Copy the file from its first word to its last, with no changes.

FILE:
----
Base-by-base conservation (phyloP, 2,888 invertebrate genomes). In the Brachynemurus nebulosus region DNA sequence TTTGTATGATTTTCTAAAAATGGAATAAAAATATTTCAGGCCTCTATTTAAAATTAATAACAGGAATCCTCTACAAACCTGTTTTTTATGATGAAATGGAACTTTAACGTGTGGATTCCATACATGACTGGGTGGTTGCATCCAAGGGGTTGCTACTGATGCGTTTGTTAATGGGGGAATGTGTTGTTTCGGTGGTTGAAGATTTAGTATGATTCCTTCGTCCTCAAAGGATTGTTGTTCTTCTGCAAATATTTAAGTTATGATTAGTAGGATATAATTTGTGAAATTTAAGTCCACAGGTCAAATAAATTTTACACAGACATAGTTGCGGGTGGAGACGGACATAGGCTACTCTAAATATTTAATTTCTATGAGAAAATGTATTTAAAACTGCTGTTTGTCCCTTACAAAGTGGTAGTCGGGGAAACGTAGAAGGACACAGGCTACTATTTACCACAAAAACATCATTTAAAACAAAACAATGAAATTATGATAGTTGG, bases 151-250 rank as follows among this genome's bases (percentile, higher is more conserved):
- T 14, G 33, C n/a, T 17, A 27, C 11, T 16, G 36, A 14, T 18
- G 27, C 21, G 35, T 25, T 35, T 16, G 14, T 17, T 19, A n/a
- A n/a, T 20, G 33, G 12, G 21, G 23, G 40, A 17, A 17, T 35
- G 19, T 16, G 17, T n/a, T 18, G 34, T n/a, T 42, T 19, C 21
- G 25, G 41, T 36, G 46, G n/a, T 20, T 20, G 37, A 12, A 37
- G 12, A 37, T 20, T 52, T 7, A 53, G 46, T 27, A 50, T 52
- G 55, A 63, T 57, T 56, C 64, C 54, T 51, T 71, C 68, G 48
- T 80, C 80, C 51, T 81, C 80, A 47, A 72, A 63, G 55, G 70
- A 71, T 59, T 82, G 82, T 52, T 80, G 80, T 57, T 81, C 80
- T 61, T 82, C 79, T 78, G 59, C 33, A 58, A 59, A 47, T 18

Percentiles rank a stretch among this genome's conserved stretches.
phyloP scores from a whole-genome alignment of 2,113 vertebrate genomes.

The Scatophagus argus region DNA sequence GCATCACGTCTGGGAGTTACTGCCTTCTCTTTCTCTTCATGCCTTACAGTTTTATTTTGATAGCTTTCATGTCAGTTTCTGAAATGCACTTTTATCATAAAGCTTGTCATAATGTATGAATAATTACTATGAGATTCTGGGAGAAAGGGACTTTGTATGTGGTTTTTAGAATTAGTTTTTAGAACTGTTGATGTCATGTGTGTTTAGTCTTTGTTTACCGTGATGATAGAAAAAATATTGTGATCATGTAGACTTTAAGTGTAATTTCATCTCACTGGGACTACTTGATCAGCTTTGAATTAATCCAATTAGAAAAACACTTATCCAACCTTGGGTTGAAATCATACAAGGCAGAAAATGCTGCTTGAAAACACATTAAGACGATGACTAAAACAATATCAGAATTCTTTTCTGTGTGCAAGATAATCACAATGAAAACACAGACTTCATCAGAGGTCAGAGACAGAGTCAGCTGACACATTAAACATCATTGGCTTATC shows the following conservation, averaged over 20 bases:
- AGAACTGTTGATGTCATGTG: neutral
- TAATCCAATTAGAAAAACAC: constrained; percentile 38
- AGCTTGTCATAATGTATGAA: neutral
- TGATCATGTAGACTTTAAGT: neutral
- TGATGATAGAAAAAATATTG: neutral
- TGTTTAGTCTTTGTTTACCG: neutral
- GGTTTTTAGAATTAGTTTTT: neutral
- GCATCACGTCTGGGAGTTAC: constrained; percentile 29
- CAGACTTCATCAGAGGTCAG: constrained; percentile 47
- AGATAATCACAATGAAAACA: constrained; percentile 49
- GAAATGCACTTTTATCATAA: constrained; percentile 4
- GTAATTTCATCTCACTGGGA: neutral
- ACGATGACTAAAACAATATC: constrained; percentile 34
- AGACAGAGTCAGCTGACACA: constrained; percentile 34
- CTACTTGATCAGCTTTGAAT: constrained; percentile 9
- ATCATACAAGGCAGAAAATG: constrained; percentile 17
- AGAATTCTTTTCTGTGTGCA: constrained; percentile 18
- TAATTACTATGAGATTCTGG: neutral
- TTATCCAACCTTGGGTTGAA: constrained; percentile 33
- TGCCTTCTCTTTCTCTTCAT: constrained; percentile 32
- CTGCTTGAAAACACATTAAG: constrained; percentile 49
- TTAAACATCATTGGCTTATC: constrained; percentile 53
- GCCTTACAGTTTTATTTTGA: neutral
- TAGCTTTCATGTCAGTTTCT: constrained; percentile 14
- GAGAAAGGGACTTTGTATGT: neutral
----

Base-by-base conservation (phyloP, 2,888 invertebrate genomes). In the Brachynemurus nebulosus region DNA sequence TTTGTATGATTTTCTAAAAATGGAATAAAAATATTTCAGGCCTCTATTTAAAATTAATAACAGGAATCCTCTACAAACCTGTTTTTTATGATGAAATGGAACTTTAACGTGTGGATTCCATACATGACTGGGTGGTTGCATCCAAGGGGTTGCTACTGATGCGTTTGTTAATGGGGGAATGTGTTGTTTCGGTGGTTGAAGATTTAGTATGATTCCTTCGTCCTCAAAGGATTGTTGTTCTTCTGCAAATATTTAAGTTATGATTAGTAGGATATAATTTGTGAAATTTAAGTCCACAGGTCAAATAAATTTTACACAGACATAGTTGCGGGTGGAGACGGACATAGGCTACTCTAAATATTTAATTTCTATGAGAAAATGTATTTAAAACTGCTGTTTGTCCCTTACAAAGTGGTAGTCGGGGAAACGTAGAAGGACACAGGCTACTATTTACCACAAAAACATCATTTAAAACAAAACAATGAAATTATGATAGTTGG, bases 151-250 rank as follows among this genome's bases (percentile, higher is more conserved):
- T 14, G 33, C n/a, T 17, A 27, C 11, T 16, G 36, A 14, T 18
- G 27, C 21, G 35, T 25, T 35, T 16, G 14, T 17, T 19, A n/a
- A n/a, T 20, G 33, G 12, G 21, G 23, G 40, A 17, A 17, T 35
- G 19, T 16, G 17, T n/a, T 18, G 34, T n/a, T 42, T 19, C 21
- G 25, G 41, T 36, G 46, G n/a, T 20, T 20, G 37, A 12, A 37
- G 12, A 37, T 20, T 52, T 7, A 53, G 46, T 27, A 50, T 52
- G 55, A 63, T 57, T 56, C 64, C 54, T 51, T 71, C 68, G 48
- T 80, C 80, C 51, T 81, C 80, A 47, A 72, A 63, G 55, G 70
- A 71, T 59, T 82, G 82, T 52, T 80, G 80, T 57, T 81, C 80
- T 61, T 82, C 79, T 78, G 59, C 33, A 58, A 59, A 47, T 18

Percentiles rank a stretch among this genome's conserved stretches.
phyloP scores from a whole-genome alignment of 2,113 vertebrate genomes.

The Scatophagus argus region DNA sequence GCATCACGTCTGGGAGTTACTGCCTTCTCTTTCTCTTCATGCCTTACAGTTTTATTTTGATAGCTTTCATGTCAGTTTCTGAAATGCACTTTTATCATAAAGCTTGTCATAATGTATGAATAATTACTATGAGATTCTGGGAGAAAGGGACTTTGTATGTGGTTTTTAGAATTAGTTTTTAGAACTGTTGATGTCATGTGTGTTTAGTCTTTGTTTACCGTGATGATAGAAAAAATATTGTGATCATGTAGACTTTAAGTGTAATTTCATCTCACTGGGACTACTTGATCAGCTTTGAATTAATCCAATTAGAAAAACACTTATCCAACCTTGGGTTGAAATCATACAAGGCAGAAAATGCTGCTTGAAAACACATTAAGACGATGACTAAAACAATATCAGAATTCTTTTCTGTGTGCAAGATAATCACAATGAAAACACAGACTTCATCAGAGGTCAGAGACAGAGTCAGCTGACACATTAAACATCATTGGCTTATC shows the following conservation, averaged over 20 bases:
- AGAACTGTTGATGTCATGTG: neutral
- TAATCCAATTAGAAAAACAC: constrained; percentile 38
- AGCTTGTCATAATGTATGAA: neutral
- TGATCATGTAGACTTTAAGT: neutral
- TGATGATAGAAAAAATATTG: neutral
- TGTTTAGTCTTTGTTTACCG: neutral
- GGTTTTTAGAATTAGTTTTT: neutral
- GCATCACGTCTGGGAGTTAC: constrained; percentile 29
- CAGACTTCATCAGAGGTCAG: constrained; percentile 47
- AGATAATCACAATGAAAACA: constrained; percentile 49
- GAAATGCACTTTTATCATAA: constrained; percentile 4
- GTAATTTCATCTCACTGGGA: neutral
- ACGATGACTAAAACAATATC: constrained; percentile 34
- AGACAGAGTCAGCTGACACA: constrained; percentile 34
- CTACTTGATCAGCTTTGAAT: constrained; percentile 9
- ATCATACAAGGCAGAAAATG: constrained; percentile 17
- AGAATTCTTTTCTGTGTGCA: constrained; percentile 18
- TAATTACTATGAGATTCTGG: neutral
- TTATCCAACCTTGGGTTGAA: constrained; percentile 33
- TGCCTTCTCTTTCTCTTCAT: constrained; percentile 32
- CTGCTTGAAAACACATTAAG: constrained; percentile 49
- TTAAACATCATTGGCTTATC: constrained; percentile 53
- GCCTTACAGTTTTATTTTGA: neutral
- TAGCTTTCATGTCAGTTTCT: constrained; percentile 14
- GAGAAAGGGACTTTGTATGT: neutral